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The Centre for Public Management Inc. Audit Report (September 6, 2011)

September 6, 2011


Ms. Suzanne Legault
Information Commissioner of Canada
Office of the Information Commissioner of Canada
112 Kent Street, 22nd floor
Ottawa, Ontario K1A 1H3

Re: Review of the Status of Management's Actions in Response to the Recommendations in the May 2009 Audit of the Intake and Early Resolution Unit (IERU)

Dear Ms. Legault:

The Centre for Public Management Inc. conducted the audit of the Complaints Resolution and Compliance Branch (CRC) on behalf of the Office of the Information Commissioner (OIC). At the request of management, during the audit, we also reviewed the status of management's actions in response to the recommendations in the May 2009 audit of the Intake and Early Resolution Unit (IERU).

We based this review on management's description of their actions, interviews with management and a review of selected documents. The purpose of this letter is to provide additional, value-added considerations that exist outside the scope of the CRC audit. 

Overall, the OIC has addressed the recommendations in the IERU audit. Furthermore, several of the IERU audit recommendations relate to continuous improvement, and our review finds that management remains committed to the spirit of the recommendations by continuously making improvements in these areas. Attached are the details of our review.

On behalf of the Centre for Public Management, we extend our thanks to OIC management for their cooperation during this engagement.

Sincerely,

Richard Palmer, Associate Partner

John Burns, Partner

Dan Kenney, Manager                    

(Attachment Enclosed)

Review of the status of management's actions in response to the recommendations in the May 2009 audit of the Intake and Early Resolution Unit (IERU)

Background

IERU was introduced as a pilot project to "strengthen and streamline its complaints-handling process in order to eliminate its historical backlog of cases and to improve service to Canadians and federal institutions (IERU audit 2009)." The processes within the audit's scope included:

  • Receipt of complaint, validation and registration in the Investigations System (IIA). Also included is acknowledgement of the complaint to the complainant, establishing the priority of the complaint, and assigning it to an investigation team (straightforward complaints to Early Resolution (ER) and other complaints to Complaints Resolution and Compliance (CRC);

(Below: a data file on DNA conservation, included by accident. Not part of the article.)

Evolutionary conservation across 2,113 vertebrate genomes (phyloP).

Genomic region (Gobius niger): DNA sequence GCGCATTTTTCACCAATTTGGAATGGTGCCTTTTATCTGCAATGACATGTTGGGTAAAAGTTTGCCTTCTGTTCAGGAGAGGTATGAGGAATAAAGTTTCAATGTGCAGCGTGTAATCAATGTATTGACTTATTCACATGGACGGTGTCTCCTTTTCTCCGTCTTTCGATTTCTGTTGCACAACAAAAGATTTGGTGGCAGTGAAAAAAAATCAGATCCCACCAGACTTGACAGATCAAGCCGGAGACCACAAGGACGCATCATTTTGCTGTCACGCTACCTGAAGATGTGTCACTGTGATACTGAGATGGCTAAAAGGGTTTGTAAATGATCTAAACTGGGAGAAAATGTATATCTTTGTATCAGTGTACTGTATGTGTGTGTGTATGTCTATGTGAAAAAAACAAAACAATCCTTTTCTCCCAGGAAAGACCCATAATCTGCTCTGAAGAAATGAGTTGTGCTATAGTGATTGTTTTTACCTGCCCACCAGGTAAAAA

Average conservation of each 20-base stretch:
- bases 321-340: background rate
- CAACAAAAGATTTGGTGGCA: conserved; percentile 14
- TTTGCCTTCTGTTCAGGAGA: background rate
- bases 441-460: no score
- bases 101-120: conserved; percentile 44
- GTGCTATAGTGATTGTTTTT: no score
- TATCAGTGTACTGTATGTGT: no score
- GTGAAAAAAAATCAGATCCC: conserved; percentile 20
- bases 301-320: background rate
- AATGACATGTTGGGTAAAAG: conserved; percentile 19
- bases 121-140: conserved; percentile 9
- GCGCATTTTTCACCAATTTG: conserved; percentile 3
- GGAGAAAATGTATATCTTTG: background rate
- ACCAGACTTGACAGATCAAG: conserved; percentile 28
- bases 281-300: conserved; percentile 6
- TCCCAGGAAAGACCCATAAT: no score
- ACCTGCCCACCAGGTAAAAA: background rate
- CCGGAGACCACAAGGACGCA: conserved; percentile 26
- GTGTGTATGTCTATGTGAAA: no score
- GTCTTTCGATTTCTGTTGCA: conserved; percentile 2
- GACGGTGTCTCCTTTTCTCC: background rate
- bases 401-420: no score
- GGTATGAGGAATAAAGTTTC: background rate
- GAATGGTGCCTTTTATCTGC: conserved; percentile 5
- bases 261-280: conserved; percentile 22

• Summarization of the complaint in a letter which is sent to the institution requesting relevant documents;
  • Preparation of complaint files (including documents received from the department) for investigators;
  • Investigation of straightforward complaints by ER; and
  • Approval of investigation findings, communication of results and file closing.

The Audit contained 16 recommendations based on a set of 6 "expected conditions." Recommendations are indicated by "R", e.g. recommendation 1.1 is R1.1. Management organized their action plans around these six expected conditions. The results of our review are presented below.

Detailed Results of our Review

1. Timely process to allow early resolution to be attempted at the earliest opportunity

The IERU audit attached the largest number of recommendations (5) to the first expected condition. IERU has become more successful at closing administrative cases. For example, IERU and OIC management have established average processing time targets and weekly monitoring of open files (R1.2). Process improvements such as modified intake checklists and simplified Practice Directions for complaint triaging have improved claims processing. The CRC audit found CRC staff to have a clear understanding of their roles and responsibilities. Further, monitoring of timeframes to receive documents from federal institutions occurs daily and has been in place since October 2009 (R1.3). In addition to the change in Practice Direction, the CRC audit found that a "dual risk assessment" at intake remains in place, satisfying R1.4.